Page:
4 MARCH 1949, Page 16


SIR,—Mr. Wise asks whether when Eritrea is united to Ethiopia "we are to expect a new wave of homeless refugees." Certainly not. On returning to Ethiopia in January, 1941, the Emperor Haile Selassie issued an historic proclamation instructing his people to receive " with tenderness " the Italians who fell into their hands, and not to mete out to them the wrongs they had done to the Ethiopian people. Similar tolerance will be shown in Eritrea. Present events there offer no gauge of what will occur under Ethiopian government.

Mr. Wise's memory is inaccurate. I have the text of the speech of Dedjasmatch Beiene Beraki, and it is not an incitement to a crowd to acts of violence ; it deals only with what may happen when the Big Four have decided the future of Eritrea. Only when the speech appeared in the newspaper of the pro-Ethiopia Party did the Administration take action in respect of the following passages: " Any solution which does not take into account the ethnic origin, and the historic, economic and strategic conditions of Eritrea, in relation to Ethiopia, and recognise the express desires of the majority of Eritreans, will find the Party and the Unionist people in opposition. We will not tolerate Without energetic and effective reaction the imposition of a political regime which is contrary to the vote of the majority of the people." If Italy were re- installed, the speaker said, " to any imposition of that kind we should be constrained to reply with extreme energy and with absolute intran- sigence." The speaker and editor were ordered imprisonment for one year, afterwards commuted to binding-over for two years. There would have been no prosecution in Britain.

Photographs taken for the British Administration by Italian photo.. graphers during the visit of the Enquiry Commision reveal no "storm troopers." They show pro-Ethiopian demonstrators without weapons. but Muslim League demonstrators carrying swords, and also knives or pistols at the belt. The Enquiry Commission reported the only person killed was a member of the pro-Ethiopia Party,, stabbed to death in Massawa. The British Senior Civil Affairs Officer stated that the dis- turbances leading to that murder were "provoked by the complete lack of tact and self-discipline of the Italian population."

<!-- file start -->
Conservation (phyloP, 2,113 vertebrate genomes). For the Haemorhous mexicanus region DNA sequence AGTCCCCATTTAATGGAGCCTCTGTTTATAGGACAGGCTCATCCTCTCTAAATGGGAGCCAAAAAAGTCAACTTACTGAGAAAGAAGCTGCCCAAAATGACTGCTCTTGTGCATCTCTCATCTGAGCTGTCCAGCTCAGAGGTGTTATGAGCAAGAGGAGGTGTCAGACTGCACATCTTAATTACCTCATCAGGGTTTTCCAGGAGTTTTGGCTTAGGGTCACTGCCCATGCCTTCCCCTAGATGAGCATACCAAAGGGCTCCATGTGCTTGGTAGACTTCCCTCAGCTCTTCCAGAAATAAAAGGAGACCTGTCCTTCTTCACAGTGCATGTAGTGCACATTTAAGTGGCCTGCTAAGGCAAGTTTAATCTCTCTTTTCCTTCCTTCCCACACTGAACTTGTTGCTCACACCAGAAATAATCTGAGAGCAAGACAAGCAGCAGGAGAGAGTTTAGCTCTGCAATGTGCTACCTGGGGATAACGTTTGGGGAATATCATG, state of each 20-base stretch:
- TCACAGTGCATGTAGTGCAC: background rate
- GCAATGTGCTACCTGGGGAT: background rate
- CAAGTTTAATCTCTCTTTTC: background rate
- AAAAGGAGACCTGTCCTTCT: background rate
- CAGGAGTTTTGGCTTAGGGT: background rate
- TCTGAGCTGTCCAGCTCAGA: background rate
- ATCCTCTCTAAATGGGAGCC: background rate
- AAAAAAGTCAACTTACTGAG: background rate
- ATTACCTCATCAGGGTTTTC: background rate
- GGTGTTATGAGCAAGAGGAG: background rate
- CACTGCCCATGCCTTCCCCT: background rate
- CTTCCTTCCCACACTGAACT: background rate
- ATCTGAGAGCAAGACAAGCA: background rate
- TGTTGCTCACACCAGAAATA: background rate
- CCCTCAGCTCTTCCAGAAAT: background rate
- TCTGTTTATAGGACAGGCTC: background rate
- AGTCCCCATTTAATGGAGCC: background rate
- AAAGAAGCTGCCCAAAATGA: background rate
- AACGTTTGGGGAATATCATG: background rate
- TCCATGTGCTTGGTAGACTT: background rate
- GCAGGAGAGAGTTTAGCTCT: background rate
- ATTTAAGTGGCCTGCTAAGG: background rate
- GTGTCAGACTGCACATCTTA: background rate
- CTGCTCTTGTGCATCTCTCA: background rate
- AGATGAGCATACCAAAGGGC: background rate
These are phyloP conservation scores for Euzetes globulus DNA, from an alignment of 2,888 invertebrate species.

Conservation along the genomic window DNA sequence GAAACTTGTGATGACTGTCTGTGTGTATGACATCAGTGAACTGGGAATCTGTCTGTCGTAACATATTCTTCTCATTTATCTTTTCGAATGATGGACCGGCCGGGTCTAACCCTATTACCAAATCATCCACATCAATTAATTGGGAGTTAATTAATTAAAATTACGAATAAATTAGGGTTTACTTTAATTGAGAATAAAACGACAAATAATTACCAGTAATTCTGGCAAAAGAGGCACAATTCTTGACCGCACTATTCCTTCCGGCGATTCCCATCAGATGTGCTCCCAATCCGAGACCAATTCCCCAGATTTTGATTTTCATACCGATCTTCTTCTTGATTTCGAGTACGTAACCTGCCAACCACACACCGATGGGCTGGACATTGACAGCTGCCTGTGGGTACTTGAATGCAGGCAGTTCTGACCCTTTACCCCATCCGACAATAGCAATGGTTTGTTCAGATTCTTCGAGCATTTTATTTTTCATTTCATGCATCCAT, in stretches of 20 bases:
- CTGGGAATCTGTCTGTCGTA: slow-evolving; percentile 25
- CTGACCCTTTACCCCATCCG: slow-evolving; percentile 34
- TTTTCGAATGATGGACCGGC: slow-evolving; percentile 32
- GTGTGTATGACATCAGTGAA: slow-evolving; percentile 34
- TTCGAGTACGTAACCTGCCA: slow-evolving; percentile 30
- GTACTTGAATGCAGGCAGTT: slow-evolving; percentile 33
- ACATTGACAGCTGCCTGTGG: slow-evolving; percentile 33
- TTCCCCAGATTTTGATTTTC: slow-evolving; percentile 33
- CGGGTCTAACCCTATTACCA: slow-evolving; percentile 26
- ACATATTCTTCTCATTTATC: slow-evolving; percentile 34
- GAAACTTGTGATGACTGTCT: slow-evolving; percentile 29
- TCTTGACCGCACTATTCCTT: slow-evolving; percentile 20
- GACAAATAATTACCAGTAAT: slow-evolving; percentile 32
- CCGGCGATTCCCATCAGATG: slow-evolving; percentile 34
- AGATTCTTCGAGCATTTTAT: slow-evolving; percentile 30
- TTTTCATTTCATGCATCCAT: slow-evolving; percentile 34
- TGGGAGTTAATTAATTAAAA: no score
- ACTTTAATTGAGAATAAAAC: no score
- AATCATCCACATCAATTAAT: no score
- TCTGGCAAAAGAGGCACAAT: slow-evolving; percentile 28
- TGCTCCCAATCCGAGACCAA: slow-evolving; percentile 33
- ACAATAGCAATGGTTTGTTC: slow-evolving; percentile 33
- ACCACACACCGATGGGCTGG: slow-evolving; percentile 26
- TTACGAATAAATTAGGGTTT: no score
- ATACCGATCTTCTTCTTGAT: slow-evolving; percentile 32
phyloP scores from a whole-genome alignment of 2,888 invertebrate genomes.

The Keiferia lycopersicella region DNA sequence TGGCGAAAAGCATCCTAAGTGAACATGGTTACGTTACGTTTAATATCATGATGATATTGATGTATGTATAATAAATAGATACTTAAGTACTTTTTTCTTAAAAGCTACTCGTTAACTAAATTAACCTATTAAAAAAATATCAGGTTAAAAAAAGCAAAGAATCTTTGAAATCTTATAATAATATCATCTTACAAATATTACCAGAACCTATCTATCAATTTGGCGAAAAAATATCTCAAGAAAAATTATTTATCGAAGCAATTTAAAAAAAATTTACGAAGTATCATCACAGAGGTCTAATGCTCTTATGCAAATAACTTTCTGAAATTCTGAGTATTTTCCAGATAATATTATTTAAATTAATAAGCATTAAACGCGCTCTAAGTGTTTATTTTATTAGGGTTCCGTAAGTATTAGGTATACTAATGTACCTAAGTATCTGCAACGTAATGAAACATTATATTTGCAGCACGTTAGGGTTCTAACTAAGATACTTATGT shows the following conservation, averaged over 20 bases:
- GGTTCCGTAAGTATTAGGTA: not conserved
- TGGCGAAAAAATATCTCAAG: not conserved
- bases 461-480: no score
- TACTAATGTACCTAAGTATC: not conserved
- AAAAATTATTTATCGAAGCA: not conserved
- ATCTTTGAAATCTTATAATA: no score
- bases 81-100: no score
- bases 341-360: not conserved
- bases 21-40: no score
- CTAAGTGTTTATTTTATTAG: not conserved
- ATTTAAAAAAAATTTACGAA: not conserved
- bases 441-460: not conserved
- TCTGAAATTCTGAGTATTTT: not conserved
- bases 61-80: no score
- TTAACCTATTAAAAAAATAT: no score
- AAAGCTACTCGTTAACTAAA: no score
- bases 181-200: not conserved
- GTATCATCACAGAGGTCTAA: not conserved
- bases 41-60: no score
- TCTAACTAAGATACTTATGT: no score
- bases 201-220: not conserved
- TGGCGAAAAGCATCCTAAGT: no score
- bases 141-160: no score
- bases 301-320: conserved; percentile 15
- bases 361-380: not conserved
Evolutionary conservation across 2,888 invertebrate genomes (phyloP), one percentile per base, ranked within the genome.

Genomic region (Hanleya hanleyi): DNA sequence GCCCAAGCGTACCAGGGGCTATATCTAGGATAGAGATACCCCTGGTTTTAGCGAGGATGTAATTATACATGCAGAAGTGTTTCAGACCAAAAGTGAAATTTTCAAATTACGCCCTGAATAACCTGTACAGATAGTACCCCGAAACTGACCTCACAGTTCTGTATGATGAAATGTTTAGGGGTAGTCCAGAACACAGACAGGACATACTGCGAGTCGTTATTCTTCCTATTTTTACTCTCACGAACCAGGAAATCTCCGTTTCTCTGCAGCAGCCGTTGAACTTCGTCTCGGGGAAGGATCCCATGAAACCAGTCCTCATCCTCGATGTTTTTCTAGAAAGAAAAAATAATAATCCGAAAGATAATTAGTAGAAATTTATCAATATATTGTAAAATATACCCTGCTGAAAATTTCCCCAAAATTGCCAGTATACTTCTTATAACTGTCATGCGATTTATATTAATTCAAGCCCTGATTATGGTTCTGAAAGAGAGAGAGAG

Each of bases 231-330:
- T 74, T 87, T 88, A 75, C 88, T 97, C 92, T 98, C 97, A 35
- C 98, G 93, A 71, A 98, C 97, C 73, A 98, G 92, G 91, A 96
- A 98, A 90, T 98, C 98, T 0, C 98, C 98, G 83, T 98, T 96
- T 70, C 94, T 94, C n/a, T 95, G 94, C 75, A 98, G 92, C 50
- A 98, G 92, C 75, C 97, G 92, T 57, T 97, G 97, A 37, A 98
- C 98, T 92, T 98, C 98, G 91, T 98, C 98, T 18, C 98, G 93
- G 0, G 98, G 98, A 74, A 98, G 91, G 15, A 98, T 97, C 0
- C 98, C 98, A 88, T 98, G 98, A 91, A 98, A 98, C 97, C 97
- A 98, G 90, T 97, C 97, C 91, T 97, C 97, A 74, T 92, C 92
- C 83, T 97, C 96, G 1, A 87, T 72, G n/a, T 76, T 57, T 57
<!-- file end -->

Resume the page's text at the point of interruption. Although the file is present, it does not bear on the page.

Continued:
The Pro-Ethiopia Party faced the Commission under difficulties, having no support among either British or Italian administrators. British officials had committed themselves to advocacy of British trusteeship, and there- fore favoured the Muslim League and the separatist Christian Party, adopting a partisan attitude unbecoming for officials of a caretaker Government. Eritreans state that at Teramni the pro-Ethiopia procession was provoked by repeated stone-throwing by the separatist Christian Party, led by former employees of the Italian administration, subsequently employed by the British. When Unionists' rank and file at last retaliated, they were charged by the police ; the aged abbots of the, monasteries of Enda Abuna Abranios and of Enda Abuna Ionas, also Abba Wolde Medhen and Abba Fessahaie, were hurled to the ground. These venerable ecclesiastics had taken no part in the conflict. At Addi Quala the pro- Ethiopia Party requested the police to remove firearms carried by six members of the separatist Christian Party, one of whom, Sebhatu, had acted as Civil Affairs Officer in Ethiopia under the Italians.

I repudiate the allegation of Mr. Wise that I regard pro-Italians as legitimate targets of persecution. I am opposed to personal violence.—